Which brings us to the point of this post.
A critical examination of dream jobs reveal that we can put it within reach and fix our broken
One of the most emotionally challenging aspects of leading teams is delegation.
On the surface, it sounds quite simple. Just assign the task to someone else.
However, in order to delegate work to someone else, you must relinquish your control and put trust in someone else to handle the task. You need to confront your concerns about failure, or come to grips with whether or not anything less than what you could do on your own would be acceptable. You have to consider what it would mean to your reputation if you don’t do the work yourself, or the end product doesn’t measure up.
All of this is remarkably difficult, and the primary reason why many managers routinely find themselves saying “I’ll just handle it this time and delegate it next time.” Sadly, next time often never comes.
Mastering delegation is important. But that’s not what we’re going to talk about today because I don’t want to waste your time reiterating that you have limited time, can’t do everything, and need to leverage the strength of your team to increase your chances of long term success.
Instead, I want to illuminate the three different types of delegators, in hopes that you can find their motivations inside of you.
Delegation Motivation: Boss Style
Motto: Do as little as possible.
“The boss” knows how to delegate work, and their reasoning is simple: the boss is in charge, the workers do the work. At some point, this type of manager was probably encouraged by their manager to delegate more work…and they took it to heart.
Here’s the message that they received.
A boss has a neatly designed role with a pay grade. Anything below that pay grade is a waste of time and should be handed off. Workers do the work and Managers manage, right?
Any manager motivated by their status and rank, who sees work as something to be done by their laborers, will likely adopt this delegation motivation. Over time, it becomes a game of “how-much-work-can-I-push-off-to-my-subordinates-and-get-away-with-it.” Their ultimate goal is to be able to do nothing, except tell others what to do. If they could hire a project manager to do that and report back in, well that would be even a little bit better.
This isn’t so much delegation as an abdication of responsibility due to a superiority complex.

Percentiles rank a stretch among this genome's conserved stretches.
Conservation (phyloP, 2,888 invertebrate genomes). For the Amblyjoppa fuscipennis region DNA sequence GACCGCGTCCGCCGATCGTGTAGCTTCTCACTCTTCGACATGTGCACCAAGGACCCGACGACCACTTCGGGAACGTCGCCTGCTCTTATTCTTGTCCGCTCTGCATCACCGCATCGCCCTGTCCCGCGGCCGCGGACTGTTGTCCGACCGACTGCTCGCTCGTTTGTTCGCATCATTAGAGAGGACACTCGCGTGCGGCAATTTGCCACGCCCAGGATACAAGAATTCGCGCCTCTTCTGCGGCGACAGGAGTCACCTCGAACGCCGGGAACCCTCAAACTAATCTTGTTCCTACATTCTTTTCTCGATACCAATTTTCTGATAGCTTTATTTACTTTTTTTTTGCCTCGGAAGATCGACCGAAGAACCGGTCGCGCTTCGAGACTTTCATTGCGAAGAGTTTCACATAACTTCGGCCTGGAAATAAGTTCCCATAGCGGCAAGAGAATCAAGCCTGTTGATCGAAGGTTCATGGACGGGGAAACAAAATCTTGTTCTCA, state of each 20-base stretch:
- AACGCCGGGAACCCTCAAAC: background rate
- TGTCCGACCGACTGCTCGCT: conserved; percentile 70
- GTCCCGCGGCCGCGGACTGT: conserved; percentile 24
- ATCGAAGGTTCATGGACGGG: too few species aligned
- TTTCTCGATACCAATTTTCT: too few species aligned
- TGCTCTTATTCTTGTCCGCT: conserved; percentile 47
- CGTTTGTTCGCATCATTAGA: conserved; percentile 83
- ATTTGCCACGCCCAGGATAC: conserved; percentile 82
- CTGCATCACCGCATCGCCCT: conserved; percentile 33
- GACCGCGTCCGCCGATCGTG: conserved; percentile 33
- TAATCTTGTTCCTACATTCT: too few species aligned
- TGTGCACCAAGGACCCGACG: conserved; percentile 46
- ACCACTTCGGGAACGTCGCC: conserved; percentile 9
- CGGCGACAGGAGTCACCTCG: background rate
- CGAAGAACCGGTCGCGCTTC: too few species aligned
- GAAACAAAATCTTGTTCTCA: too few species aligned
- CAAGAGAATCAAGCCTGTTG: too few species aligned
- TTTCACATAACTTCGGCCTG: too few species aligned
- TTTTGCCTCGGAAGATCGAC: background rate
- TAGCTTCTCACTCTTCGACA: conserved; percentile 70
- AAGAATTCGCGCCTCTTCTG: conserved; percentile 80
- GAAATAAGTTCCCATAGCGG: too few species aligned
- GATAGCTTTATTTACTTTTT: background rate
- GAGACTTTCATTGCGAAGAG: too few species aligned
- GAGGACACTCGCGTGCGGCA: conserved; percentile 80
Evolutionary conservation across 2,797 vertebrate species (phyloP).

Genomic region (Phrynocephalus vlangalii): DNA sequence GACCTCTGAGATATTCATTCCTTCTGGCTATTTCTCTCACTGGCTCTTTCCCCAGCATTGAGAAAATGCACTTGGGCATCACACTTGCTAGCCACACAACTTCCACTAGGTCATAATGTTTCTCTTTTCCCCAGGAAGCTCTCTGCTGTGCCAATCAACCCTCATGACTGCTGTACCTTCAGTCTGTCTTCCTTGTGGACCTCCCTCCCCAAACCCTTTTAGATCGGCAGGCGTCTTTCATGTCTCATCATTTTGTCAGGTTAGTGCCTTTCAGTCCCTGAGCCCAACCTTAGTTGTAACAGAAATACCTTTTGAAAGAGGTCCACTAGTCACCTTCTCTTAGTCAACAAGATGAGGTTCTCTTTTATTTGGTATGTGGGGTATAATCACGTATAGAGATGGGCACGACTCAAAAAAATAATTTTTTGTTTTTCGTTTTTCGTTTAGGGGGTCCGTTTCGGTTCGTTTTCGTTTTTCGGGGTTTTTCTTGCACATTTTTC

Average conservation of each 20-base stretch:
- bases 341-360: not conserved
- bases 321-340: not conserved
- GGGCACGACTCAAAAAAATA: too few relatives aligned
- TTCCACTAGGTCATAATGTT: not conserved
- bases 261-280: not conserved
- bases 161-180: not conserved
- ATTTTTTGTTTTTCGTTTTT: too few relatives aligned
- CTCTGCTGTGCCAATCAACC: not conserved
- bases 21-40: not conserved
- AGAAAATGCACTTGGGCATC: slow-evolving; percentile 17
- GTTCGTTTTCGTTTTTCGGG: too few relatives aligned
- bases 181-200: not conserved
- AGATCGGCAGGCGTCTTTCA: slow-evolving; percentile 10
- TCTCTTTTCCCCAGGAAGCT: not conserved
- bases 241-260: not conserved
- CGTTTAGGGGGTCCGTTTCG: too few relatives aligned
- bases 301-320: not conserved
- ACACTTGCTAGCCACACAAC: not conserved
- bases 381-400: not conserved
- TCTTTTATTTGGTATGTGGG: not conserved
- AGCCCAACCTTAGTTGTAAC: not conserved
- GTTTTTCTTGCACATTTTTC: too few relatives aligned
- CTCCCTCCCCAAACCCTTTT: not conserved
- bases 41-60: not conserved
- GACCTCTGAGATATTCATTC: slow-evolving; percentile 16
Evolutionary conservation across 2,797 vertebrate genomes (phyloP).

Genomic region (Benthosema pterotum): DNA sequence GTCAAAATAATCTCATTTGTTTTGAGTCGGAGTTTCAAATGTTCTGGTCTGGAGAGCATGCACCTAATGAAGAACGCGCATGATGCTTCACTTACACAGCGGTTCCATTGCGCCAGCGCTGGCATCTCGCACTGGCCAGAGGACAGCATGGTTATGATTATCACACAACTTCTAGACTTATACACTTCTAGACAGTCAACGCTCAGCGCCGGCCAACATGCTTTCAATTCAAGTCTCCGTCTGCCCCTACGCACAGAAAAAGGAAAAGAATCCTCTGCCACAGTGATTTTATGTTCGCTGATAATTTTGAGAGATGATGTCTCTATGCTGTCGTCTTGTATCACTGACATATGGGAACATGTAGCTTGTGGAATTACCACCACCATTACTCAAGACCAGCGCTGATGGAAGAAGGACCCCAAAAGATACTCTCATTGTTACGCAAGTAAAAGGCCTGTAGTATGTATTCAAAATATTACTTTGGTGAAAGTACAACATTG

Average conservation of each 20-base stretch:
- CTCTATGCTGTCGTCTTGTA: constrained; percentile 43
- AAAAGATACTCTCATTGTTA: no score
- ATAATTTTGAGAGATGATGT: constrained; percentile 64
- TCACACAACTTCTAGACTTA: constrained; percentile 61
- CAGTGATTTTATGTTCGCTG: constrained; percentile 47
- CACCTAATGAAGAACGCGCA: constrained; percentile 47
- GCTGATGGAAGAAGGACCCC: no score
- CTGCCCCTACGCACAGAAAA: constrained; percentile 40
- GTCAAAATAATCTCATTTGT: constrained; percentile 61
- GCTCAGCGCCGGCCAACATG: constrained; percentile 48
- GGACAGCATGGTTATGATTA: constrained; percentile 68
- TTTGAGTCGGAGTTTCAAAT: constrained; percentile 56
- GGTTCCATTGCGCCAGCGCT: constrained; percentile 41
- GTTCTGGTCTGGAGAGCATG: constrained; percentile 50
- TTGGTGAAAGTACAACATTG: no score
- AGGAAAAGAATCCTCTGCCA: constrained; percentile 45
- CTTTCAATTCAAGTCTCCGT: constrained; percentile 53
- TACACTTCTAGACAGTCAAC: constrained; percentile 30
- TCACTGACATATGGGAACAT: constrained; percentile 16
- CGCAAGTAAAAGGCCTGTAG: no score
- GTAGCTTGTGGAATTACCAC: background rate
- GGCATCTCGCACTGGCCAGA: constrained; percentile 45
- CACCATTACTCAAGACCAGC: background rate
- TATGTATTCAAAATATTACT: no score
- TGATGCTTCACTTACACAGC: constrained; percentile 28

Delegation Motivation: Manager Style
Motto: We all need to work together to get it all done.
A good manager sees their role as keeping everything in balance and moving forward.
Delegation for the collaborative manager is about making sure everyone is supporting one another to get everything done.
It’s a sort of puzzle to be solved.
When one person has too much on their plate, some of the load should be moved from one resource to another. The best managers here see themselves as part of this collaborative process, sharing the same commitment to the work as they expect from their team members.
This sort of delegation is motivated by balance and is undertaken in service of the work.
Delegation Motivation: Leadership Style
Motto: We need a team of leaders so everyone’s growth is a top priority.
Leaders delegate for two reasons.
The first is to create the conditions so they may have the space to place an intense focus on the highest priority items for the good of the team.
The second is to give others the chance to shine.
The work isn’t handed-off because the leader is lazy and doesn’t want to work. It’s not handed-off purely because a resource is available. The key difference is that work that is being delegated is not being handed down, it’s work that invites people up.
How do you give someone critical feedback without them getting defensive but instead taking it in the spirit in which it was given?
Whether you are a manager who needs to deliver some suggested improvements for a team member, a spouse who needs to broach a difficult subject with your partner, or a parent who needs to course correct a child, it’s never easy to deliver criticism.
Everyone will struggle with it at some point in their lives. So, how can you do it effectively?
Open to Feedback
There are two types of feedback that people tend to be most receptive to hearing. I covered this more extensively in Coaching Toolkit: The Art of Feedback. Here’s the high level overview…
The first is the feedback that we consent to or ask for. People are much more likely to get defensive or push against unsolicited feedback. By contrast, even if the feedback is negative or critical, people tend to be more receptive when they ask for it.